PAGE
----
Court Dismisses TCPA Claim in Central District of Illinois for Failing to Plausibly Allege that Agency Used ATDS

With no assertion of fact, e.g., the type of business making the call, to support the proposition that dialing equipment “had the capacity to dial or store randomly or sequentially generated numbers,” the possibility that the equipment might have had that capability fails to be more than speculative and therefore insufficient to support a TCPA claim under federal pleading standards.

7/23/2020 4:00 PM

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Court Dismisses TCPA Claim in Central District of Illinois for Failing to Plausibly Allege that Agency Used ATDS

Central District of Illinois Judge James Shadid has dismissed the consumer’s claim in Mosley v. General Revenue Corp., No. 1:20-cv-01012 (C.D. Ill. July 20, 2020) that a collection agency violated the Telephone Consumer Protection Act by using an automatic telephone dialing system (ATDS) to call her cellphone.

Under federal pleading standards as revised in the Twombly-Iqbal line of cases, allegations in a federal complaint must, “raise the right to relief above the speculative level.” In Mosley, the court found that after the 7th Circuit’s decision in Gadelhak v. AT&T, the definition of an ATDS has narrowed, and the pleading standard for TCPA plaintiffs regarding the use of an ATDS has been restricted accordingly. Now, while a claimant need not have “advanced technical knowledge” regarding the device used to make the allegedly offending calls, “there still must be some basis in the pleading which raises the ATDS claim from speculative to plausible.”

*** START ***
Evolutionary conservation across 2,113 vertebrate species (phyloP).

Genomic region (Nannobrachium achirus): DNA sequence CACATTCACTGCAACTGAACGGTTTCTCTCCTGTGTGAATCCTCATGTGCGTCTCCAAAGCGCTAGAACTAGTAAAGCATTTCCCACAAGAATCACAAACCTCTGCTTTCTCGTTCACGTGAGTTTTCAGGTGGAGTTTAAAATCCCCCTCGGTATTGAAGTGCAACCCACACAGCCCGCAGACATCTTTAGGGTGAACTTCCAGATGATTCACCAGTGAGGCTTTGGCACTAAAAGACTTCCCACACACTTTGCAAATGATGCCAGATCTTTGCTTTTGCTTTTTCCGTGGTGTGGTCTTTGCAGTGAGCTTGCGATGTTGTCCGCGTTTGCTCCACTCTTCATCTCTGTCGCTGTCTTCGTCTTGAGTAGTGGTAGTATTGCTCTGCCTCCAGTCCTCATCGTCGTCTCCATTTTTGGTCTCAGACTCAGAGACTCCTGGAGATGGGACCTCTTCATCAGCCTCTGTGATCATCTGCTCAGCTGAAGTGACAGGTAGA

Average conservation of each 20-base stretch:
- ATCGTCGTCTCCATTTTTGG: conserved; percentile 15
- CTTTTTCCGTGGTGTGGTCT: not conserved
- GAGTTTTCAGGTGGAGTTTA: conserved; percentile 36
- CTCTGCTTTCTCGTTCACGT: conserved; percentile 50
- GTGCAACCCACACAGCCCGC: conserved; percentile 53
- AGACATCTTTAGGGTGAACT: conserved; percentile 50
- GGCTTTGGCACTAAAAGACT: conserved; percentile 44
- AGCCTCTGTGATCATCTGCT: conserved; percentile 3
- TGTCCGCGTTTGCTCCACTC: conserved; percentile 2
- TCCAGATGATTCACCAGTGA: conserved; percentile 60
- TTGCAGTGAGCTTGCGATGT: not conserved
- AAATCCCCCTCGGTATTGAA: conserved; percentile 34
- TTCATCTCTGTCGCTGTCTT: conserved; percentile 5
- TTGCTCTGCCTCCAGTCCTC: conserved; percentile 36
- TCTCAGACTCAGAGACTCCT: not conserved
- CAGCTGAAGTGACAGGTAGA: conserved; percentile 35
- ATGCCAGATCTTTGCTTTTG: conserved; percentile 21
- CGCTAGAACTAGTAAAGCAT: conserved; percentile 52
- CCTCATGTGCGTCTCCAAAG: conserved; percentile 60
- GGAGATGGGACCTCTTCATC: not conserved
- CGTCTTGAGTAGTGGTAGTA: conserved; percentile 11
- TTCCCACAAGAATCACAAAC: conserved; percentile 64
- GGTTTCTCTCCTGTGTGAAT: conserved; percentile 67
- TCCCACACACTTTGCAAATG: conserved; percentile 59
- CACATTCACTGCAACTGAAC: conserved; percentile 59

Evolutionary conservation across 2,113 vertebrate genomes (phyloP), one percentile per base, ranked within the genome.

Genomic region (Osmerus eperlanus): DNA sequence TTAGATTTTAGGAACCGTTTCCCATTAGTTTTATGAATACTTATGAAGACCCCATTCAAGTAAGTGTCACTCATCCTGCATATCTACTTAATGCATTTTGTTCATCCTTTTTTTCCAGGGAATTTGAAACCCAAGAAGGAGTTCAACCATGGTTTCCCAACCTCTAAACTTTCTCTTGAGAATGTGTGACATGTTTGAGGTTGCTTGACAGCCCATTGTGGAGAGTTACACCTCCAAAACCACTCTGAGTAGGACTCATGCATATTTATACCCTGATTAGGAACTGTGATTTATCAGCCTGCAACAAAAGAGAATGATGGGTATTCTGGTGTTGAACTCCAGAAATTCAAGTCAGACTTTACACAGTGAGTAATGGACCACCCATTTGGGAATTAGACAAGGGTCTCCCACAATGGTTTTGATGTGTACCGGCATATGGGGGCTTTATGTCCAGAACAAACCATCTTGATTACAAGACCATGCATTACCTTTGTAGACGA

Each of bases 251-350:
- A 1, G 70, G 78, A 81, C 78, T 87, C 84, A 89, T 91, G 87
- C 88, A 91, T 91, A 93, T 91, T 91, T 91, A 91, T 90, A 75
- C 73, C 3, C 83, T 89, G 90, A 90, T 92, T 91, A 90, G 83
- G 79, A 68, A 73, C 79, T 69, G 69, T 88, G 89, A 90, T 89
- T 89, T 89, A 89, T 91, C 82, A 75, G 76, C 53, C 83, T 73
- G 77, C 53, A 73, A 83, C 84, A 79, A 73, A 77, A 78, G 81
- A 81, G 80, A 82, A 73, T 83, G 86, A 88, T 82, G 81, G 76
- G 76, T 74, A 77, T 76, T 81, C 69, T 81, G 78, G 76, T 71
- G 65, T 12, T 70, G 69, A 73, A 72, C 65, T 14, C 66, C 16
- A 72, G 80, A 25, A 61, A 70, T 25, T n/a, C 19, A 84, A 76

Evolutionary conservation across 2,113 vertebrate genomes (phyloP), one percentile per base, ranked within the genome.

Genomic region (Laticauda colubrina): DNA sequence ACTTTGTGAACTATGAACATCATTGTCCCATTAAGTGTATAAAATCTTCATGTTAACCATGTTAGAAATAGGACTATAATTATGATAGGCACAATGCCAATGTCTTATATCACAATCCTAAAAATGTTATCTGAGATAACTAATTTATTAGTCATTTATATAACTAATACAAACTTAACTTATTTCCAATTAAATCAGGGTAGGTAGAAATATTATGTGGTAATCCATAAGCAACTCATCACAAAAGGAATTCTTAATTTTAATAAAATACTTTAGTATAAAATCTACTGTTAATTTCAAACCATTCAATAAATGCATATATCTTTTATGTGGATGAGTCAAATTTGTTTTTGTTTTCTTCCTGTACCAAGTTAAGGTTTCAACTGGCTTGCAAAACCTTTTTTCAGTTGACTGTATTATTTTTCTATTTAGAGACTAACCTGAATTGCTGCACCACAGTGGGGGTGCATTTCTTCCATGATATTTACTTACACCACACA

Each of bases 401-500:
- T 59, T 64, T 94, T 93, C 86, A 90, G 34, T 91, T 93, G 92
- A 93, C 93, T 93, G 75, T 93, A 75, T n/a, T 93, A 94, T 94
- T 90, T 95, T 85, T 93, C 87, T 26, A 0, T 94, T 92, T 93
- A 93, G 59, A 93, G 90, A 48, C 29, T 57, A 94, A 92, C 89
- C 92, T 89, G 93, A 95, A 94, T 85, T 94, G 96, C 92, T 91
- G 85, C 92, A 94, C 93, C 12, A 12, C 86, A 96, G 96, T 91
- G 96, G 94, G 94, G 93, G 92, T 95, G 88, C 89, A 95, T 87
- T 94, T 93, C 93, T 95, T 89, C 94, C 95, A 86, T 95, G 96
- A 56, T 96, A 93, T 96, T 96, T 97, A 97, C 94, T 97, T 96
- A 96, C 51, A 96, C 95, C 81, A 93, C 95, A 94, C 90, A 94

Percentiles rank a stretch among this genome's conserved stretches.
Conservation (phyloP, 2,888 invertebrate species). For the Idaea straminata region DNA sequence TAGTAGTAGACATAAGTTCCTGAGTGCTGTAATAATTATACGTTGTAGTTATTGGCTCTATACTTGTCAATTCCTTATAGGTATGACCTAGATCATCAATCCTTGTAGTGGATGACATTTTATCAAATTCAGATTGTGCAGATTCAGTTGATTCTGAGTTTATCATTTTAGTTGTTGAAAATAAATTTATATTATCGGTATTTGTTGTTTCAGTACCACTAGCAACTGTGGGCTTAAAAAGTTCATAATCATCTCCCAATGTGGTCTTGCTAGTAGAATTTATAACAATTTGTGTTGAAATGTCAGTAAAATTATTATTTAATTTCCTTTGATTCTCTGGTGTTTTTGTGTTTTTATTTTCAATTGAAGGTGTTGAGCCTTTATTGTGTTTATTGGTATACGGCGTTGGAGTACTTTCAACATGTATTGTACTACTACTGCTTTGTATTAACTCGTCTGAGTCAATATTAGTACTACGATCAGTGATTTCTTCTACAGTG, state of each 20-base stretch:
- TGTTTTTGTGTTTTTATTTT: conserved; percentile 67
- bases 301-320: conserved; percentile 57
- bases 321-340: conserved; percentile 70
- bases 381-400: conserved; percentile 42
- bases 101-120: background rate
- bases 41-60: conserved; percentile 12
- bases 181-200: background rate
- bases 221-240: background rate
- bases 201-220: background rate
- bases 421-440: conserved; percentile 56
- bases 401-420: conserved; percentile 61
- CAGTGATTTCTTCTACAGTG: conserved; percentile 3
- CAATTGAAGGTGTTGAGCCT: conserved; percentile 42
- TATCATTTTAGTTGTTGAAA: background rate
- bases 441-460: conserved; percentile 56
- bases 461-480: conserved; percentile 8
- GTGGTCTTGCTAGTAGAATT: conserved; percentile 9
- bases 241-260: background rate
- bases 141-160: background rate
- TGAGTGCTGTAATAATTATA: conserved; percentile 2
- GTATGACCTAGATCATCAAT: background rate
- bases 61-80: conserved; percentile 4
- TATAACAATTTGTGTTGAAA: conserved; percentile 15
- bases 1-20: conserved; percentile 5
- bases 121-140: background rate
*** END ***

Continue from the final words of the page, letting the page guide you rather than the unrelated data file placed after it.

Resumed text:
In that vein, Judge Shadid agreed with defendant General Revenue Corporation that, “[i]t is not plausible to conclude that a company seeking to collect debts (as Mosley alleges GRC to be) would use a system that randomly and sequentially generates phone numbers.” And, indeed, Mosley’s complaint “offer[ed] no plausible explanation why a debt collection company would need or use a machine with the capacity to dial randomly or sequentially generated numbers,” given that a collection agency has specific numbers (i.e., its client’s customers) in mind when making calls. (Conversely, the court wrote, other businesses, e.g., telemarketers, would plausibly have the need to use such random or sequential dialing.)

While the decision in Mosley represents a positive—if not entirely unexpected—development in the 7th Circuit in the wake of Gadelhak, it remains to be seen whether this type of dismissal based on failure to satisfy federal pleading standards becomes a trend there—or, for that matter, in the 11th Circuit, which (in Glasser/Evans) interpreted the TCPA’s definition of an ATDS along the same lines at the 7th Circuit.

Related content from ACA International:

Are We Getting Closer to Solving the Autodialer Disagreement?

Another District Court Adopts Narrow Statutory Definition of ATDS

For more information on how the ACA Licensing staff can assist with your licensing needs, please contact us at Licensing@acainternational.org or call (952) 926-6547.


Follow ACA International on Twitter @ACAIntl and @acacollector, Facebook and request to join our LinkedIn group for news and event updates. ACA International members are welcome to submit news items for possible publication to comm@acainternational.org. Visit our publications page for news submission guidelines and subscriptions to ACA Daily, Collector magazine and Pulse.